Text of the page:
Paulo Nutini also referenced this amazing speech in his track Iron Sky where towards the end of the song, the familiar speech begins

The misery that is now upon us is but the passing of greed, the bitterness of men who fear the way of human progress. The hate of men will pass, and dictators die, and the power they took from the people will return to the people. And so long as men die, liberty will never perish. Don’t give yourselves to these unnatural men machine men with machine minds and machine hearts! You are not machines, you are not cattle, you are men! You, the people, have the power to make this life free and beautiful, to make this life a wonderful adventure”

If you are reading this and can spare 5 minutes, I strongly urge you to soak up this scene, which I promise will overwhelm you and certainly make you question how far we have progressed as a society, but be warned you may even shed a tear.

Here is the full Speech from The Great Dictator (1940) by Charlie Chaplin

The Jewish Barber (Charlie Chaplin): I’m sorry but I don’t want to be an emperor. That’s not my business. I don’t want to rule or conquer anyone. I should like to help everyone if possible; Jew, Gentile, black men, white. We all want to help one another. Human beings are like that. We want to live by each other’s happiness, not by each other’s misery. We don’t want to hate and despise one another. In this world there is room for everyone. And the good earth is rich and can provide for everyone. The way of life can be free and beautiful, but we have lost the way.

Greed has poisoned men’s souls; has barricaded the world with hate; has goose-stepped us into misery and bloodshed. We have developed speed, but we have shut ourselves in. Machinery that gives abundance has left us in want. Our knowledge as made us cynical; our cleverness, hard and unkind. We think too much and feel too little. More than machinery we need humanity. More than cleverness, we need kindness and gentleness. Without these qualities, life will be violent and all will be lost. The aeroplane and the radio have brought us closer together. The very nature of these inventions cries out for the goodness in man; cries out for universal brotherhood; for the unity of us all. (more…)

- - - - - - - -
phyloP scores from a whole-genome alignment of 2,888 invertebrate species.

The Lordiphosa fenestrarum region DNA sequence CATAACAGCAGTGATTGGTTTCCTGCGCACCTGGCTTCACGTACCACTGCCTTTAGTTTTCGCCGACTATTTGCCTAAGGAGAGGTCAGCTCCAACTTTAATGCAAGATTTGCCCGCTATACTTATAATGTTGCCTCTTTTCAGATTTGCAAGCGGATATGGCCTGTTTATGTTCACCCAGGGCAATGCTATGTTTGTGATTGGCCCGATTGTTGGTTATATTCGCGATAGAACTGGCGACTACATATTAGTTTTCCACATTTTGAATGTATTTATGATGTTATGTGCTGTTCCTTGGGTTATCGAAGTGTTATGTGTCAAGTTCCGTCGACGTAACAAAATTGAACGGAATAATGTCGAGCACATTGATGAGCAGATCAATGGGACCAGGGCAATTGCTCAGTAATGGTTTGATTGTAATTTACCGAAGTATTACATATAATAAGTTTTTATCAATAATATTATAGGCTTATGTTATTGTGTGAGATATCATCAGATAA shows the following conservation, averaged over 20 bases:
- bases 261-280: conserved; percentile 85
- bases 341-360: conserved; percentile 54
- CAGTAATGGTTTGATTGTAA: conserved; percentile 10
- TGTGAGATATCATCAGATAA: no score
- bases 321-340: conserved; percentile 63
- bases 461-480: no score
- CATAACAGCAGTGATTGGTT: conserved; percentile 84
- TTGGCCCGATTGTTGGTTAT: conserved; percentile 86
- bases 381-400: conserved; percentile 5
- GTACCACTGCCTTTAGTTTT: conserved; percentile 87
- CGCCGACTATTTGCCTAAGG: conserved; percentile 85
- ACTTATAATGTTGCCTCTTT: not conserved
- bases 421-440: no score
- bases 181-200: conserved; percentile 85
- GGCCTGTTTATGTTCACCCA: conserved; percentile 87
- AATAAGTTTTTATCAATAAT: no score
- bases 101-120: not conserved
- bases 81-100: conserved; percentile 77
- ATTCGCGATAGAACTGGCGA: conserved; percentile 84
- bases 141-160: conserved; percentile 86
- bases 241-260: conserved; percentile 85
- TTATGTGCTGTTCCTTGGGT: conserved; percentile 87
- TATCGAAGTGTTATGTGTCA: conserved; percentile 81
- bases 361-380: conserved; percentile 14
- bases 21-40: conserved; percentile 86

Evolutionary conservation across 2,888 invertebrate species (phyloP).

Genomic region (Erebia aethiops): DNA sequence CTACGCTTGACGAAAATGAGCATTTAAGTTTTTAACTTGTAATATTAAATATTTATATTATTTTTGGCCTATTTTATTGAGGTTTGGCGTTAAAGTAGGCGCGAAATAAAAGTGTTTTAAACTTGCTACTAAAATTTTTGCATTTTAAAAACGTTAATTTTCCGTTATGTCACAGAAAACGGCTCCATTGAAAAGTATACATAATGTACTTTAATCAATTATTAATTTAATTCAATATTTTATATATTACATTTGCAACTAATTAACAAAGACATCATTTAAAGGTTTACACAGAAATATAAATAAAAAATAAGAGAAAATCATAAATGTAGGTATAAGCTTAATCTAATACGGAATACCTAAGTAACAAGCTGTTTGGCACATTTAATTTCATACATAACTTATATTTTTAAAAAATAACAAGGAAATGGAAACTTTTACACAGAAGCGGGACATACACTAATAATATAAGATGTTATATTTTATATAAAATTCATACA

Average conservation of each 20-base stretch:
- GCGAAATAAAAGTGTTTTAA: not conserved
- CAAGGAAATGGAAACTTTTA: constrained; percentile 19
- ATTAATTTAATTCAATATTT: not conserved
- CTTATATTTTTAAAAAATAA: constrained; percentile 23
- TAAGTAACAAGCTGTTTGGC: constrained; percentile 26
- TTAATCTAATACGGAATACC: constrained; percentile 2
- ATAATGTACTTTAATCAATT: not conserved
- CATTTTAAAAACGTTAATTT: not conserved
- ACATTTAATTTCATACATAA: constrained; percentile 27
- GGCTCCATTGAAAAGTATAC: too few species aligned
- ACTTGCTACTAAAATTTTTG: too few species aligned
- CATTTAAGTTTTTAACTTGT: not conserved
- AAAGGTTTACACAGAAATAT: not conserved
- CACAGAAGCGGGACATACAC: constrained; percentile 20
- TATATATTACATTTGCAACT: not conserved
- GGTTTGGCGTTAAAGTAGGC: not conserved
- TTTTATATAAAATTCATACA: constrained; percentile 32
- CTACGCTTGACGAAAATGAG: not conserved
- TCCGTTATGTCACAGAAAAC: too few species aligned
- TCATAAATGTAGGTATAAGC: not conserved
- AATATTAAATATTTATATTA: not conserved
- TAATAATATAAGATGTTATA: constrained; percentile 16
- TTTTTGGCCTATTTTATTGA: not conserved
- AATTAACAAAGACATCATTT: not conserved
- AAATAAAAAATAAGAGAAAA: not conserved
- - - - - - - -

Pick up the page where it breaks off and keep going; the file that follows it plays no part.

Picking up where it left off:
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Movie Trailer Voice Legend Hal Douglas Dies at 89

Growing up it felt like every movie I ever wanted to see had a trailer voiced by the same gravely voiced guy and just like one of those trailers “In a world with no internet…one man began a search that would last a lifetime” Tragically, I only found out the answer to this question after I learned that the voice of thousands of movie trailers Hal Douglas has passed away aged 89.

It seemed that every film in the 80’s and 90’s had that familiar voice on the trailers and it always puzzled  me that despite having  the most recognisable voice in Hollywood, he was equally almost completely anonymous at the same time.

Who could forget the Warner Brothers trailer for Letha Weapon in 1987 as Hal began “He was ready to retire…now he’s gonna wish he had

http://www.youtube.com/watch?v=GUorM4nTX7k (more…)

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Popcorn Time – Netflix for Pirates, Torrents For Dummies…

We all know that the traditional method of watching TV is dying; busy lifestyles determine what we want to watch and when we want to watch it. This change in attitude from viewers has seen services such as Netflix flourish and maybe even see the downloading of content via torrents slightly decline.

Do you really want the hassle of downloading illegally and the cumbersome process of transferring your dodgy files by plugging your device via a USB cable, when for only £5.99 a month you can view as much as you want  and not be labelled a thief in the online community by your fellow digital natives.